Upgrading our Strategy

I used to struggle with the number of hours kids spend playing mindless video games. Minecraft, Farmville, Tropico, Settlers …. there seems to be an endless supply of, and demand for, non-violent nation-building games.

I used to think they were wasting their time. But I have come to develop great hope that they in fact are developing the skills to run our province with much greater foresight than previous generations.

Think about it. If you were given this wonderfully productive piece of land called Alberta, what would you do? What would you build? How would you create a society so productive and so prosperous that you would be the envy of the world?

Imagine digging a hole in the northeast part of the province and discovering what is now the Oil Sands – an endless supply of thick, dark, peanut butter like substance worth trillions of dollars. Would your first move be to build a railroad or pipeline and ship it out of here? Or would you build upgraders and refineries, petrochemical facilities and manufacturing factories that allowed you to control the market on everything from jet fuel to fertilizer to plastic toys?

Imagine planting a farm in southern Alberta and you were able to produce high quality Durham wheat. Would your first move be to harvest the crop and put it in rail cars to be shipped to a pasta plant in Italy? Or would you consider building your own pasta company, under a Canadian brand that exports and competes worldwide?

Imagine raising cattle on some of that land. Would your first move be to sell your young cattle to someone across the border who will beef them up before sending them to a slaughterhouse? Or would you consider building your own beef processing plant, a steak & hamburger restaurant chain or Alberta BBQ beef skewers which are exported to China.

Just daydreaming here … but you get the point.

Occasionally, opportunities present themselves to re-start the game, and to make better decisions. Over the past decade, building value-added upgraders and refineries didn’t make a lot of financial sense as margins were better from existing refineries south of the border. But now as labour becomes more available, input costs come down, the Canadian dollar falls, technologies are improved, risk of building upgraders/refineries have been mitigated, and neighboring provinces refuse unrefined products through pipelines, it’s time to think strategically and make some nation-building investments.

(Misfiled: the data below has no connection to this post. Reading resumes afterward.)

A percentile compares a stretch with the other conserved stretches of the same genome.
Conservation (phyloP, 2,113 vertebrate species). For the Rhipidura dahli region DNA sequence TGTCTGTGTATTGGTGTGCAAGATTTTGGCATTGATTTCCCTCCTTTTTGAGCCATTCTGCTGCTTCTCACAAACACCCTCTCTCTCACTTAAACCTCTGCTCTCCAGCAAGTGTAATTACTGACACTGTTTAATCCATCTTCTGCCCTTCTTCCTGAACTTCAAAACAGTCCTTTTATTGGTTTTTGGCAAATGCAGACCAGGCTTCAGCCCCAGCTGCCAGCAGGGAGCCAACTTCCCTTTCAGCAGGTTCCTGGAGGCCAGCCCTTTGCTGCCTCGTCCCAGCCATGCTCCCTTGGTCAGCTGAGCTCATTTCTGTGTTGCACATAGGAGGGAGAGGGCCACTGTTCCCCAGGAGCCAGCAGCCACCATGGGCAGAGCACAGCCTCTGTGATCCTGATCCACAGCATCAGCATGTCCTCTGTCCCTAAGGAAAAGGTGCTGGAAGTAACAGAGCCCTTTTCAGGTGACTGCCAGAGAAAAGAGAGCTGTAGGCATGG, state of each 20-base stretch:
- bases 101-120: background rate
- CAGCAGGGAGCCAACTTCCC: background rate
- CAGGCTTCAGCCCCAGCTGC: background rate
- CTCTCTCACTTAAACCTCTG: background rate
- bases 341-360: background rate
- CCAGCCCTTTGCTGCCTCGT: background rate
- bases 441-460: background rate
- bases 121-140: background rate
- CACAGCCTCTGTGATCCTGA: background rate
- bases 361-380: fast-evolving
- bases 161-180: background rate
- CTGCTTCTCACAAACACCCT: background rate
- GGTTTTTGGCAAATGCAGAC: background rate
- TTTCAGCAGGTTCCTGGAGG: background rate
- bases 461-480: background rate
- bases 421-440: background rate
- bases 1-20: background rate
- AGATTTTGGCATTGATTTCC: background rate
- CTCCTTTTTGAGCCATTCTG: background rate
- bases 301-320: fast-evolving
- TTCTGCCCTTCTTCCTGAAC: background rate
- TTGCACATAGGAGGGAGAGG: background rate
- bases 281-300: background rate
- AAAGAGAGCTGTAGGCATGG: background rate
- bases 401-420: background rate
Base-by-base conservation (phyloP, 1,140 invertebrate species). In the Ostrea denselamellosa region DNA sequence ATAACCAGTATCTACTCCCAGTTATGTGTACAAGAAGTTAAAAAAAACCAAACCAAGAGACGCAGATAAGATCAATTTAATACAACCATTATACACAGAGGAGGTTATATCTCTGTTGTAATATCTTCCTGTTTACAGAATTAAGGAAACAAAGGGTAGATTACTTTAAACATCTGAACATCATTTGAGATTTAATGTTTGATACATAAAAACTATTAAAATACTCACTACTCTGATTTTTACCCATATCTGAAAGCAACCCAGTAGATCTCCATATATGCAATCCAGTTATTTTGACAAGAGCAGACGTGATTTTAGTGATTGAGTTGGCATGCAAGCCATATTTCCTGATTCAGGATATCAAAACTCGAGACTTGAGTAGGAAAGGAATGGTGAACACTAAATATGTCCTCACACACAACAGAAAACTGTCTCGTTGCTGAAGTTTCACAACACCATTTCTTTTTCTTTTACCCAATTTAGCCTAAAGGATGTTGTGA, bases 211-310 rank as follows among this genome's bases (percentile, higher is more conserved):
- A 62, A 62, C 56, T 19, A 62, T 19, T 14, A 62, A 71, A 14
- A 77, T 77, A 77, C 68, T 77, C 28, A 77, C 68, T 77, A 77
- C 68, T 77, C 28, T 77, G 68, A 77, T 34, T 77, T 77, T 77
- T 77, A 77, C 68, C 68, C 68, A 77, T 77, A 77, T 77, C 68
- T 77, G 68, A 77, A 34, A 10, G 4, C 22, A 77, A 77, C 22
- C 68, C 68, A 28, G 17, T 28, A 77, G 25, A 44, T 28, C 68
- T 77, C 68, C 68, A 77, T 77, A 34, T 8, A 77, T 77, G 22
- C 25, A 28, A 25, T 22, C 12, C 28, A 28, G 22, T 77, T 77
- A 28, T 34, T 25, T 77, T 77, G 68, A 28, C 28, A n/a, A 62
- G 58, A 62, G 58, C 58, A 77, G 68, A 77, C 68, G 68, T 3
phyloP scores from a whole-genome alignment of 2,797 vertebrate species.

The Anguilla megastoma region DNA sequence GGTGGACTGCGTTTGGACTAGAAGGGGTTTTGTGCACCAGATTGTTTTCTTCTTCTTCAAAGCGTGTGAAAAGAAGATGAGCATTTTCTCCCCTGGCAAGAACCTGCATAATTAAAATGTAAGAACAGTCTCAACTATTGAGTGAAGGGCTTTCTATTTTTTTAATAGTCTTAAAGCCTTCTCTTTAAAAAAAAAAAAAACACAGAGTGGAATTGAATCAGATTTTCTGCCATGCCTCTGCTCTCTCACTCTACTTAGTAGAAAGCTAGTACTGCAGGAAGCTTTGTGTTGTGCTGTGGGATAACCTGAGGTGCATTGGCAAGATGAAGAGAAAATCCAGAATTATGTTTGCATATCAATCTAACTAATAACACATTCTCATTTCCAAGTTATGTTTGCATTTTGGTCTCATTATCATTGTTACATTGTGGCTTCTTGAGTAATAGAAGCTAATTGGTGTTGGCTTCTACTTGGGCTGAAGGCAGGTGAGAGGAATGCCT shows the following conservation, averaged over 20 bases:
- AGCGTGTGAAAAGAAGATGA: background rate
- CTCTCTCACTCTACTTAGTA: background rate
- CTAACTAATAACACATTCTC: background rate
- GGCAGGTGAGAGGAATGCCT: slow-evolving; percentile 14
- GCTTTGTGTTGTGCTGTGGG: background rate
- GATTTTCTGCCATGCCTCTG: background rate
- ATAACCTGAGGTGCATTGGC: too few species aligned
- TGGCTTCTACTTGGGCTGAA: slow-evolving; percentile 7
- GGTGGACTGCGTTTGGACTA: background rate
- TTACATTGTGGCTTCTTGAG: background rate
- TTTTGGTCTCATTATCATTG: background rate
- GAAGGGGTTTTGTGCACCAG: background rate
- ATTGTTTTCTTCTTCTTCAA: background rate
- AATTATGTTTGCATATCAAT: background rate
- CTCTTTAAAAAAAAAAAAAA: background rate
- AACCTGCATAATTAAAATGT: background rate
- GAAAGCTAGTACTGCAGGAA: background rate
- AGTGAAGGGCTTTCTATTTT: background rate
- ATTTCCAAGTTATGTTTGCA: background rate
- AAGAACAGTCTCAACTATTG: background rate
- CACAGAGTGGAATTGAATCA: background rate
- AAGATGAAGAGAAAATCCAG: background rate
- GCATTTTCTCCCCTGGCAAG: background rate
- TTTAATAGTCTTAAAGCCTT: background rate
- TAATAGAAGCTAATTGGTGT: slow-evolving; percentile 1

We can keep shipping stuff out of here and shipping out our wealth in the process. But these video-game-addicted kids are telling me that’s not the best way to win the game.

4 thoughts on “Upgrading our Strategy

  1. I think you’re on to something Brad.

    I filled up in Edmonton the other night – it was $0.80 / litre. In Vancouver today its about $1.30. Oil has dropped in half, but we’re still paying a lot more for the final value-added product. Granted a lot of it is tax imposed by Government, but still, there is a lot more gold in the final consumer good than the raw stocks.

    Gamification is going to be a required future competence, if it’s not already. I often wonder if our current leaders have the necessary imagination to play the required games and conceive the needed breakthrough solutions.

    Breakthrough thinking is figuring out how to build an economy that maximizes the value of our raw resources and banks the revenue to progress our society. I’ve often wondered why our Heritage Fund isn’t well north of $100 Billion, or that we at least don’t have $100 Billion worth of oil replacement intellectual property to show for it. Breakthrough is the thinking required to fund developing and controlling the next generation of energy technology (e.g. Solar Fusion) and making it commercially viable before someone else does it, catching us with our proverbial pants down, and rendering our oil largely valueless.

    That would be a very fun game to play: What happens to Alberta when China makes Fusion commercially viable and our oil is devalued to $10 a barrel? When that happens, will people just tell us to look in the mirror and tell us we have been getting a free ride, or is there an alternate scenario where Albertans have invented and patented the technology, and control its use and yield to replace oil revenue.

  2. Reblogged this on Big Big Time Blog and commented:
    Gamification is perfect for this scenario. Allows us to look at it with the goal of winning. Sometimes you have to lose a piece or suffer short term pain for long term gain. Whatever the angle is – you go to win.

    Nice analogy, Brad!

  3. Playing games – you never just sit on your hands. Always keep reinventing, improving processes, collecting more materials or expanding influence, etc.

    Love the analogy, Brad!

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